I stocked up on the buy 5, get $5 off your bill sale. Suffice to say, our cart overfloweth from my bargain hunting. I had a good visit with our cashier. I’m pretty sure she was new; at least she had yet to become jaded. I apologized for having such a hefty order to ring up and she told me never to apologize–that they get bored when they don’t have enough to do. Ahem. Note to the Grocery Store–KEEP. HER. We had two baggers on the case, and when they finished loading up my bagged groceries, they asked if they could help me out. Y’all, that whole deal stresses me out. With the exception of the one store which does not allow tipping, I always worry if I should or not. Then there’s the arranging of the groceries in the car. If I’m tired or hungry or whatever, it might be that only the cold stuff comes out at first, I take care of business, and then I go back for the rest. Which requires that I pack the car a certain way. So I rarely accept their generous offer of assistance.

Thursday morning, when I declined, the sweet cashier said, “That’s a lot of groceries. You should let them help you.” She then started tilting her head and staring at the baggers in such a way as to say, “Go. Help her anyway. Insist. I mean, look at her.” Yes, a look can say all of that.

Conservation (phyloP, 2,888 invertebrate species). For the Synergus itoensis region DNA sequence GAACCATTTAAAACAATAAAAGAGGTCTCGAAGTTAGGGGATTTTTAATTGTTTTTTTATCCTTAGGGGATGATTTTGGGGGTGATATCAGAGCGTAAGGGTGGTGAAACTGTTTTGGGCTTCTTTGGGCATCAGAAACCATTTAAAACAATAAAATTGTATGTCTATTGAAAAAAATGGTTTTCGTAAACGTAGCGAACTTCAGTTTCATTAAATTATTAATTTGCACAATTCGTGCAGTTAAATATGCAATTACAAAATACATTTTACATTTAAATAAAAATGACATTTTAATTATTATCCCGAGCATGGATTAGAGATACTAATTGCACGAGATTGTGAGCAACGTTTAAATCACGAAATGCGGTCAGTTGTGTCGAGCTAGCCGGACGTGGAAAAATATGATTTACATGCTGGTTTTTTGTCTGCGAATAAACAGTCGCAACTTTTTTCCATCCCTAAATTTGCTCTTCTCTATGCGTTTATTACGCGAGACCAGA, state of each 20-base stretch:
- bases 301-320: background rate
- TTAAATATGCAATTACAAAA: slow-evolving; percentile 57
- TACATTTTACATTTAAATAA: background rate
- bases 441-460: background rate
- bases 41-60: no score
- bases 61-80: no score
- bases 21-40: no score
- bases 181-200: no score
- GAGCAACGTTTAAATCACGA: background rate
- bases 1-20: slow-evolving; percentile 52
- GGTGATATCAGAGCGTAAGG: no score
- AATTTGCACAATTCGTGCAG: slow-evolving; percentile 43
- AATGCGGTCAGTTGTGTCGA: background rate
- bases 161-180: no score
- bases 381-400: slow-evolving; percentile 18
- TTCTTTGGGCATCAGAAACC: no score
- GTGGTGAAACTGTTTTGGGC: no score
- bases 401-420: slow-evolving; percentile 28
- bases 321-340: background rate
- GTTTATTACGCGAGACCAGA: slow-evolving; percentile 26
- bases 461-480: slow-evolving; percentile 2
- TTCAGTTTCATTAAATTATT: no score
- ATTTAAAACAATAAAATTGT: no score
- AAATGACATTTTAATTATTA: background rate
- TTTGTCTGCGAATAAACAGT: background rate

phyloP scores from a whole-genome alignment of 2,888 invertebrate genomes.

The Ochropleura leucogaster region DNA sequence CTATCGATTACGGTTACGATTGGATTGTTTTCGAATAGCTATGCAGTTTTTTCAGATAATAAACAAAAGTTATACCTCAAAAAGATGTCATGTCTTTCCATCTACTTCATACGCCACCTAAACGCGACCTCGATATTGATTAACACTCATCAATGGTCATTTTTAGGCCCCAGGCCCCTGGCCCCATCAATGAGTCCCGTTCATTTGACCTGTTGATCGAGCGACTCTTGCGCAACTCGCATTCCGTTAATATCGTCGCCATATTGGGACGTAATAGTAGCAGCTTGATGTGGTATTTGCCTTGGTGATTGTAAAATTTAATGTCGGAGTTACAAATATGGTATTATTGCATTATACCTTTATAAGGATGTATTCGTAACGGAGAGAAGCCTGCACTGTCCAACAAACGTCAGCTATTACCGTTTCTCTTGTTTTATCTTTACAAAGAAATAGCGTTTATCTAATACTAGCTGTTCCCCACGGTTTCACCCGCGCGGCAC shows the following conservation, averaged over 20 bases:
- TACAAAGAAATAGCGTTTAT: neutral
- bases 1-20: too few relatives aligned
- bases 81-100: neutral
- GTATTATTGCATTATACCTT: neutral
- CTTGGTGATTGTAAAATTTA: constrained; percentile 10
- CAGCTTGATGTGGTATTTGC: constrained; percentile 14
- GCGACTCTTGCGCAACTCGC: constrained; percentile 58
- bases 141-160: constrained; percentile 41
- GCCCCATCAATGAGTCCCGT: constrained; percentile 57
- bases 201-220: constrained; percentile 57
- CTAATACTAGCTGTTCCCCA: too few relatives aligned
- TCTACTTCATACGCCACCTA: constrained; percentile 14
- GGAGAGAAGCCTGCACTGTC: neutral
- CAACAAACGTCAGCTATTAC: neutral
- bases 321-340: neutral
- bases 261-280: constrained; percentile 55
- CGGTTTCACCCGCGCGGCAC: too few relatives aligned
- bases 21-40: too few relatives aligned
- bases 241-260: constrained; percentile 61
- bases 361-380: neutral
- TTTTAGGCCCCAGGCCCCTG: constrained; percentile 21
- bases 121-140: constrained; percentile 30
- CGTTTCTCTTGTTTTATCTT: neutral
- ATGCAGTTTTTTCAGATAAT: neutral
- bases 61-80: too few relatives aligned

I again said I was fine, and she assured me they didn’t mind, again with the head tipping thing. A little more urgently. At this point, I had been having symptoms of vertigo for a week, and I was getting a little concerned. When this sweet girl kept insisting, I was really worried. Finally I asked, “Do I look bad or something? I mean, I think I can do it.” Sweet Girl assured me I looked fine, just that it would be good for them to help, that they didn’t mind. I pointed at my “help” checking out the folding Georgia Tech chairs against the window, and said, “Don’t worry, we’ve got it.” I pushed the cart out with a wave goodbye, a quizzical mind, and a thankful heart.

The next day, after we picked up our Aub, we all went to the GW Boutique. Our Princess is not satisfied with me making her a Princess Leia costume; she keeps insisting on looking for one. They are out now, y’all, if anyone is looking–new and much lower-priced than they were originally. So she looked for that, and we made a round of the toy aisle where we look for Legos and K’Nex and educational toys. Cooter is fascinated with all kinds of weaponry, and no matter what it is, he usually asks if he can get it. And usually I say no. Such was the case this time. While they continued to look, my eye was drawn to this vanity top organizer. It had a glass base with chrome accents and two glass jars with chrome lids sitting on it. It was around $8 I think, so that gave me pause. As Cooter checked out the assorted weapons and cars, and Princess looked for all things pink and purple, I asked Aub what she thought. She was nonchalant, and I finally said, after much thought, “Nah. It will have to be kept clean. I’ll have to clean under it and wipe it down regularly. Probably more trouble than it is worth.”